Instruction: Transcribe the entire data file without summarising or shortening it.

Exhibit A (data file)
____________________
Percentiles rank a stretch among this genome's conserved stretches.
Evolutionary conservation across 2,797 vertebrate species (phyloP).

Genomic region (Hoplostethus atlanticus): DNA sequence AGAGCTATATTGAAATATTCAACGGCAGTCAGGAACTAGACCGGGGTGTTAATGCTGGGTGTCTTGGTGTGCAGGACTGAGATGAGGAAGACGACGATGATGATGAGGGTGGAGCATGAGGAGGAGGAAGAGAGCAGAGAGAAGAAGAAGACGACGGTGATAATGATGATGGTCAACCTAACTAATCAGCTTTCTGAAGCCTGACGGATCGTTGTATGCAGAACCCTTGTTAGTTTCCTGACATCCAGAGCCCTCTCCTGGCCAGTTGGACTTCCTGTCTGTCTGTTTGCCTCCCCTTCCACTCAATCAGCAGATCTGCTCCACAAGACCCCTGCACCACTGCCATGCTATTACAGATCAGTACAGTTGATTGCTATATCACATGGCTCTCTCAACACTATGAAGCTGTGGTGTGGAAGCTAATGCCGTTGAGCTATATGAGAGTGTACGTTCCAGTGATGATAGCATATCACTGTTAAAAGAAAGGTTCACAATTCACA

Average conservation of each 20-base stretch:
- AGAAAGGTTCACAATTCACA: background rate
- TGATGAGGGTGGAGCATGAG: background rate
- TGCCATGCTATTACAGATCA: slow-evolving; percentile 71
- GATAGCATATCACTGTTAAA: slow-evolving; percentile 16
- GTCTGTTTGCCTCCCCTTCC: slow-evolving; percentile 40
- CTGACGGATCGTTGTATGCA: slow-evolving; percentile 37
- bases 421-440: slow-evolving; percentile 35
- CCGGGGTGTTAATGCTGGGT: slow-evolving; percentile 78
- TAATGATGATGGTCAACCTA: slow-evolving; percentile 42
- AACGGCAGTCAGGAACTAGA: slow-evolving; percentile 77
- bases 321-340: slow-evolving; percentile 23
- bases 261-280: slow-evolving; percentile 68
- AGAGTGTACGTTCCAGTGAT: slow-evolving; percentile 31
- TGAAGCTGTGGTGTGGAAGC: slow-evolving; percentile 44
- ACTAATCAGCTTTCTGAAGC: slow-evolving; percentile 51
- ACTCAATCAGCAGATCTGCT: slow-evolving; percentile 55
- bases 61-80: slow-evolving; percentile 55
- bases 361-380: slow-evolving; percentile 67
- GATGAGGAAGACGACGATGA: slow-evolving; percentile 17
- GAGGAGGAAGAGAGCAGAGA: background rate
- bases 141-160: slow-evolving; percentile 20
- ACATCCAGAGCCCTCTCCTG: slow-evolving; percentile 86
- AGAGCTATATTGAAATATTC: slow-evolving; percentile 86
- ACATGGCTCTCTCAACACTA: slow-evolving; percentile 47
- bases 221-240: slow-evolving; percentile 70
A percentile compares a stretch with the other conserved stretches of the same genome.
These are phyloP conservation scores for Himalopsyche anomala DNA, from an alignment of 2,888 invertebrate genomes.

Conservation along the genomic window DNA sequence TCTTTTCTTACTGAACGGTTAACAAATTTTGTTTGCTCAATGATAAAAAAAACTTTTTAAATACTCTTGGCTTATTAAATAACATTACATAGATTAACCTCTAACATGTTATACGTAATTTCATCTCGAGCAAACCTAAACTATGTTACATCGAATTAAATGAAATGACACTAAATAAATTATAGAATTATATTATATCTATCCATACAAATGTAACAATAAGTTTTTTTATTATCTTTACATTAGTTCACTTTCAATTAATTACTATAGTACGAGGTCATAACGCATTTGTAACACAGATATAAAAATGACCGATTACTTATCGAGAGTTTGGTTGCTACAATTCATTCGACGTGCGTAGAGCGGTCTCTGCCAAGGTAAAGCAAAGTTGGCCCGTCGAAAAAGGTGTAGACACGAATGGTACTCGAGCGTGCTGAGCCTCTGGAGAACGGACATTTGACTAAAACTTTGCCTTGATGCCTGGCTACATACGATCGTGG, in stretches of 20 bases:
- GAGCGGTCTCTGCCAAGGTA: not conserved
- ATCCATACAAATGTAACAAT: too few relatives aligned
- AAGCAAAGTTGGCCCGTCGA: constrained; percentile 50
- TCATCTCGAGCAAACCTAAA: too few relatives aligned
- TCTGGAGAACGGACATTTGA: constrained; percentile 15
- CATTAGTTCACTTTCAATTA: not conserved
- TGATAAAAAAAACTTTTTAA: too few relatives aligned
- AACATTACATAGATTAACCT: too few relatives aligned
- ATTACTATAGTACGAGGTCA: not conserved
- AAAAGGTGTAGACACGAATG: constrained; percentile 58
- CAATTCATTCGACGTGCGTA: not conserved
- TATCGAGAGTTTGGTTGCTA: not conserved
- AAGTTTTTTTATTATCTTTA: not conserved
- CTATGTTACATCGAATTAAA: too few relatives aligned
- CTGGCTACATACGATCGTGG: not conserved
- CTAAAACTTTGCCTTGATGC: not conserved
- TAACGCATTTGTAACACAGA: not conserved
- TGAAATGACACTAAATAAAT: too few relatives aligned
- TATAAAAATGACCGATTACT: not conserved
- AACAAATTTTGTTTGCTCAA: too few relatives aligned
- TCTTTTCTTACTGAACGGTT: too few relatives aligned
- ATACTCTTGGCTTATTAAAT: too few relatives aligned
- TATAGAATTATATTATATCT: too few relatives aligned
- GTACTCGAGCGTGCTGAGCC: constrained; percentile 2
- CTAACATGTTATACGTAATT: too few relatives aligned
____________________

Percentiles rank a stretch among this genome's conserved stretches.
Evolutionary conservation across 2,797 vertebrate species (phyloP).

Genomic region (Hoplostethus atlanticus): DNA sequence AGAGCTATATTGAAATATTCAACGGCAGTCAGGAACTAGACCGGGGTGTTAATGCTGGGTGTCTTGGTGTGCAGGACTGAGATGAGGAAGACGACGATGATGATGAGGGTGGAGCATGAGGAGGAGGAAGAGAGCAGAGAGAAGAAGAAGACGACGGTGATAATGATGATGGTCAACCTAACTAATCAGCTTTCTGAAGCCTGACGGATCGTTGTATGCAGAACCCTTGTTAGTTTCCTGACATCCAGAGCCCTCTCCTGGCCAGTTGGACTTCCTGTCTGTCTGTTTGCCTCCCCTTCCACTCAATCAGCAGATCTGCTCCACAAGACCCCTGCACCACTGCCATGCTATTACAGATCAGTACAGTTGATTGCTATATCACATGGCTCTCTCAACACTATGAAGCTGTGGTGTGGAAGCTAATGCCGTTGAGCTATATGAGAGTGTACGTTCCAGTGATGATAGCATATCACTGTTAAAAGAAAGGTTCACAATTCACA

Average conservation of each 20-base stretch:
- AGAAAGGTTCACAATTCACA: background rate
- TGATGAGGGTGGAGCATGAG: background rate
- TGCCATGCTATTACAGATCA: slow-evolving; percentile 71
- GATAGCATATCACTGTTAAA: slow-evolving; percentile 16
- GTCTGTTTGCCTCCCCTTCC: slow-evolving; percentile 40
- CTGACGGATCGTTGTATGCA: slow-evolving; percentile 37
- bases 421-440: slow-evolving; percentile 35
- CCGGGGTGTTAATGCTGGGT: slow-evolving; percentile 78
- TAATGATGATGGTCAACCTA: slow-evolving; percentile 42
- AACGGCAGTCAGGAACTAGA: slow-evolving; percentile 77
- bases 321-340: slow-evolving; percentile 23
- bases 261-280: slow-evolving; percentile 68
- AGAGTGTACGTTCCAGTGAT: slow-evolving; percentile 31
- TGAAGCTGTGGTGTGGAAGC: slow-evolving; percentile 44
- ACTAATCAGCTTTCTGAAGC: slow-evolving; percentile 51
- ACTCAATCAGCAGATCTGCT: slow-evolving; percentile 55
- bases 61-80: slow-evolving; percentile 55
- bases 361-380: slow-evolving; percentile 67
- GATGAGGAAGACGACGATGA: slow-evolving; percentile 17
- GAGGAGGAAGAGAGCAGAGA: background rate
- bases 141-160: slow-evolving; percentile 20
- ACATCCAGAGCCCTCTCCTG: slow-evolving; percentile 86
- AGAGCTATATTGAAATATTC: slow-evolving; percentile 86
- ACATGGCTCTCTCAACACTA: slow-evolving; percentile 47
- bases 221-240: slow-evolving; percentile 70
A percentile compares a stretch with the other conserved stretches of the same genome.
These are phyloP conservation scores for Himalopsyche anomala DNA, from an alignment of 2,888 invertebrate genomes.

Conservation along the genomic window DNA sequence TCTTTTCTTACTGAACGGTTAACAAATTTTGTTTGCTCAATGATAAAAAAAACTTTTTAAATACTCTTGGCTTATTAAATAACATTACATAGATTAACCTCTAACATGTTATACGTAATTTCATCTCGAGCAAACCTAAACTATGTTACATCGAATTAAATGAAATGACACTAAATAAATTATAGAATTATATTATATCTATCCATACAAATGTAACAATAAGTTTTTTTATTATCTTTACATTAGTTCACTTTCAATTAATTACTATAGTACGAGGTCATAACGCATTTGTAACACAGATATAAAAATGACCGATTACTTATCGAGAGTTTGGTTGCTACAATTCATTCGACGTGCGTAGAGCGGTCTCTGCCAAGGTAAAGCAAAGTTGGCCCGTCGAAAAAGGTGTAGACACGAATGGTACTCGAGCGTGCTGAGCCTCTGGAGAACGGACATTTGACTAAAACTTTGCCTTGATGCCTGGCTACATACGATCGTGG, in stretches of 20 bases:
- GAGCGGTCTCTGCCAAGGTA: not conserved
- ATCCATACAAATGTAACAAT: too few relatives aligned
- AAGCAAAGTTGGCCCGTCGA: constrained; percentile 50
- TCATCTCGAGCAAACCTAAA: too few relatives aligned
- TCTGGAGAACGGACATTTGA: constrained; percentile 15
- CATTAGTTCACTTTCAATTA: not conserved
- TGATAAAAAAAACTTTTTAA: too few relatives aligned
- AACATTACATAGATTAACCT: too few relatives aligned
- ATTACTATAGTACGAGGTCA: not conserved
- AAAAGGTGTAGACACGAATG: constrained; percentile 58
- CAATTCATTCGACGTGCGTA: not conserved
- TATCGAGAGTTTGGTTGCTA: not conserved
- AAGTTTTTTTATTATCTTTA: not conserved
- CTATGTTACATCGAATTAAA: too few relatives aligned
- CTGGCTACATACGATCGTGG: not conserved
- CTAAAACTTTGCCTTGATGC: not conserved
- TAACGCATTTGTAACACAGA: not conserved
- TGAAATGACACTAAATAAAT: too few relatives aligned
- TATAAAAATGACCGATTACT: not conserved
- AACAAATTTTGTTTGCTCAA: too few relatives aligned
- TCTTTTCTTACTGAACGGTT: too few relatives aligned
- ATACTCTTGGCTTATTAAAT: too few relatives aligned
- TATAGAATTATATTATATCT: too few relatives aligned
- GTACTCGAGCGTGCTGAGCC: constrained; percentile 2
- CTAACATGTTATACGTAATT: too few relatives aligned